Continuing Education Units
Miami University is our partner in providing Continuing Education Units for this workshop. For successful completion of the program, Miami will grant 6.0 CEUs. Each participant will receive a signed attendance certificate at the end of the workshop noting their 60 contact hours for the program. Participating teachers are reminded of the need to gain approval for the CEUs with their respective districts prior to the program. We are willing to assist with this however we can.
NB: The College Board has announced that the AP Vergil Syllabus will still be in effect thru 2012 and that Vergil will remain a large part of the new syllabus starting with the 2013 exam.
Itinerary of Site Visits
The Age of Augustus: the Campus Martius of Augustus: Ara Pacis, Augustus' Mausoleum, obelisks, Pantheon, Baths of Agrippa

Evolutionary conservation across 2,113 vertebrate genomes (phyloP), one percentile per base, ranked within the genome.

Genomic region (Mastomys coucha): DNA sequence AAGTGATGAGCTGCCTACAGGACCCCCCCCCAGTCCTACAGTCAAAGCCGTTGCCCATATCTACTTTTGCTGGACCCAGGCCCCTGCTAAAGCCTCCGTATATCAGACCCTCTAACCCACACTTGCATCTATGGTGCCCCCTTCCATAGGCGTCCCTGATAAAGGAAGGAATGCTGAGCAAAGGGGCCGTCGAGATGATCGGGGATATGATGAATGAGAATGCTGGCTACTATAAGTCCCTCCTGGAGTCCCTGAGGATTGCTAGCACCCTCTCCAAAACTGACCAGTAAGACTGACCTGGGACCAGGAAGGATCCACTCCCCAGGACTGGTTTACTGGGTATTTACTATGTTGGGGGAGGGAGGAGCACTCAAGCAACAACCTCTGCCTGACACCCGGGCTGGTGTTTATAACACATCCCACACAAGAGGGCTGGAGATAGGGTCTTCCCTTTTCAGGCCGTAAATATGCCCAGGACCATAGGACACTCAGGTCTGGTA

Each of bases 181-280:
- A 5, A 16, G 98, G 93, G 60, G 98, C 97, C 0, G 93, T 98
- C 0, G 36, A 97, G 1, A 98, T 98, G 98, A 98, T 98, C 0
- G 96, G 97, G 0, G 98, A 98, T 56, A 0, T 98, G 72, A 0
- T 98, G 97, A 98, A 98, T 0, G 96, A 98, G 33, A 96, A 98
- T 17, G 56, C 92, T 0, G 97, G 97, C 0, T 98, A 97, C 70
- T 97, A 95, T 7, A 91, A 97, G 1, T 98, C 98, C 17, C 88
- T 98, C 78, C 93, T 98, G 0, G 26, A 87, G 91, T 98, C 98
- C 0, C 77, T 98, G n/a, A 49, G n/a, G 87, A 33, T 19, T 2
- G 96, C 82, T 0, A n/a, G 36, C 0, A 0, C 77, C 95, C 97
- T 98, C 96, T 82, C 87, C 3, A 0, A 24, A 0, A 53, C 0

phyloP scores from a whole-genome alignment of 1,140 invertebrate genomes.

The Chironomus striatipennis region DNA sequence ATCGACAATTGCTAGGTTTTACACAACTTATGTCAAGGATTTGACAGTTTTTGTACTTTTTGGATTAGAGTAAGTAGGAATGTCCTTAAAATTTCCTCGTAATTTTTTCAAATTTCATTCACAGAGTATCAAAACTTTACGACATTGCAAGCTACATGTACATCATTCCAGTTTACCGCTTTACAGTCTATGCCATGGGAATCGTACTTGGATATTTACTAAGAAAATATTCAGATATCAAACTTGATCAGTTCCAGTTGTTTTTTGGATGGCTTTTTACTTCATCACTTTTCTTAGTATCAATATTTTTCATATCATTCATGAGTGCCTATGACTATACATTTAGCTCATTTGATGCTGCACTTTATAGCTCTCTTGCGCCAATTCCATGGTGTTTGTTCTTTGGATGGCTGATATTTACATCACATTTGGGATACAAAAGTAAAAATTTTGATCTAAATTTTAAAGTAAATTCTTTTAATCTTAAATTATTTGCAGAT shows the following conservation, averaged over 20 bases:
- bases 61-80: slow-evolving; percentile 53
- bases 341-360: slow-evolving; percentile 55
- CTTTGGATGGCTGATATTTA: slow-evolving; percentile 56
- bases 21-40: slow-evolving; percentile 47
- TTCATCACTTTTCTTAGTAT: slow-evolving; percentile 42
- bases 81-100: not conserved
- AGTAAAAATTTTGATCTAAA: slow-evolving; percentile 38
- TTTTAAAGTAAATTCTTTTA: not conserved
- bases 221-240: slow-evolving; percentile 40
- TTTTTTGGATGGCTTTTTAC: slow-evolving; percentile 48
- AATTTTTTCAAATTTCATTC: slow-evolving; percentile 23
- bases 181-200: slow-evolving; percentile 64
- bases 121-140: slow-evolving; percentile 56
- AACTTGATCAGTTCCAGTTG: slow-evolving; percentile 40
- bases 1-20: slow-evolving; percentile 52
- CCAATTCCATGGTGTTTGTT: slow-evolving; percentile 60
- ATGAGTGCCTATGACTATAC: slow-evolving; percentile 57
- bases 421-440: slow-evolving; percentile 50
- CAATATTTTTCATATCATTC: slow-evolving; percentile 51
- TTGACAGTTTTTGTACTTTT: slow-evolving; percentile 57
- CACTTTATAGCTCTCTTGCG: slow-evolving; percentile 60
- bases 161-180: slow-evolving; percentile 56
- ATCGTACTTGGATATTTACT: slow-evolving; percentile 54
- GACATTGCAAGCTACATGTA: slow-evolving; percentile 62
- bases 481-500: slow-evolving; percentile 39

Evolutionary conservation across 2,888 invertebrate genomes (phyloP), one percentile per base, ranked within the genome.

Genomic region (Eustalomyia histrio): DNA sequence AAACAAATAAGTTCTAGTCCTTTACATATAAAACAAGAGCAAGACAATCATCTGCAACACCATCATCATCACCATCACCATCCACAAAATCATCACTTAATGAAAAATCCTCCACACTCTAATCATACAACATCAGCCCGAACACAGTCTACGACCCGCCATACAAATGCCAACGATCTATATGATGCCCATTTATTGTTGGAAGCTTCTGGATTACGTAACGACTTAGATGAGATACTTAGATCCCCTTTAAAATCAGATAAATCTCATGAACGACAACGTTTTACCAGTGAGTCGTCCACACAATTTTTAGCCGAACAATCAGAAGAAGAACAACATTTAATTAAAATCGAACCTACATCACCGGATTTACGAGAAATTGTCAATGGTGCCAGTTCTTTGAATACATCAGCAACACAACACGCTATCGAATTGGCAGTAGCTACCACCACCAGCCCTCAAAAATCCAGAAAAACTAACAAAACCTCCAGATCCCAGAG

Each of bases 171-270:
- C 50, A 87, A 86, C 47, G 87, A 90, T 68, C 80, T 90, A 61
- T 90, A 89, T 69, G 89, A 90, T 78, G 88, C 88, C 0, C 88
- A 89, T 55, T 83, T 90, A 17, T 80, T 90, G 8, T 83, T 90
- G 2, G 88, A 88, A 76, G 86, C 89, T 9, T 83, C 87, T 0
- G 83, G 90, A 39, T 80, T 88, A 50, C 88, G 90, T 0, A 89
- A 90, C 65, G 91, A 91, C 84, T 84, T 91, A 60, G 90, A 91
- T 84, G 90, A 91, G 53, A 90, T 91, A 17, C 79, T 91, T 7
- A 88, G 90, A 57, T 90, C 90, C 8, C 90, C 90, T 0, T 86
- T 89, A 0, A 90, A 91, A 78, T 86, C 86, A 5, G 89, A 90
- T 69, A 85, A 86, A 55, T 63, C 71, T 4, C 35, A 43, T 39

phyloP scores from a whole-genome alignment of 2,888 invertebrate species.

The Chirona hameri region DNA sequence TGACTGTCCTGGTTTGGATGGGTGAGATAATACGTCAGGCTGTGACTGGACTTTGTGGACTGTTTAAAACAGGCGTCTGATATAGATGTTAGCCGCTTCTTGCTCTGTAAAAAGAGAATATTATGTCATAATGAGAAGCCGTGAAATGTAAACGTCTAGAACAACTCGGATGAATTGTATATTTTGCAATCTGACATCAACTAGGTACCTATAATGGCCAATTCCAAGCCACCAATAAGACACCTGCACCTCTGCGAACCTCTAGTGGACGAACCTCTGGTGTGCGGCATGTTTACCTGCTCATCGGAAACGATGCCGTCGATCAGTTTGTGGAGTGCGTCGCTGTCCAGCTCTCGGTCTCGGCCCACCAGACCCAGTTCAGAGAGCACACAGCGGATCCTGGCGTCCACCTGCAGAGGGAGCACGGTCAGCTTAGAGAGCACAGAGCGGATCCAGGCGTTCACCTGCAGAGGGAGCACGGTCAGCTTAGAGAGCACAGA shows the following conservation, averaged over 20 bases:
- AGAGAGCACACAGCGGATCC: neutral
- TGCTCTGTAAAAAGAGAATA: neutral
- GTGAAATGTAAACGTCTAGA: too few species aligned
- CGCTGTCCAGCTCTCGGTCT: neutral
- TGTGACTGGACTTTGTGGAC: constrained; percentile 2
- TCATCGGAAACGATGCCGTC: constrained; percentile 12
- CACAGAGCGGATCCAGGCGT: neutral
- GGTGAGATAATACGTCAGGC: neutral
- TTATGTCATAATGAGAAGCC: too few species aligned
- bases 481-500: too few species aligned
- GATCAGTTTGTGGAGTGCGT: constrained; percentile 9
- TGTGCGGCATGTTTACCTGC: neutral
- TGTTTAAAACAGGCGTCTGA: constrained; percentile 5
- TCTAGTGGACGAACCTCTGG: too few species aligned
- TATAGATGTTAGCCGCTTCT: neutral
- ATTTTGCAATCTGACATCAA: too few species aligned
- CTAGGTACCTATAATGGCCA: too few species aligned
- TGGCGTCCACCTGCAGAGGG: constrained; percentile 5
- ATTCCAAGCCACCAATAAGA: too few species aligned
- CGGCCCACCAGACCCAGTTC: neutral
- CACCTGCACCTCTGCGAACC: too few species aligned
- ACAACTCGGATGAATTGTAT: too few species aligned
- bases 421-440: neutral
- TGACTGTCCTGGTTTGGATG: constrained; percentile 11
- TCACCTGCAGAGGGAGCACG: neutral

This walk takes us through the Augustan building projects in the great Campus Martius. We see how Augustus refounded Rome as a new capital and how the Aeneid inspired the design and decoration of much of this new Rome.
The Rome of Augustus: Forum Romanum, Palatine Hill, Forum Augustum
In this excursion we visit the Augustan buildings in the Roman Forum as well as Augustus' great extension to it and his work on the Palatine creating links between himself, Romulus, Julius Caesar and Vergil's presentation of great men in Roman history.
The Rome of Evander: Tiber, Temple of Hercules, Forum Boarium, Forum Holitorium, Lupercal, Capitoline Hill
Follow in the footsteps of Aeneas himself as we trace the description of Rome from book 8 of the Aeneid, seeing the sites that Vergil did as well as those that were here in the early days of Rome.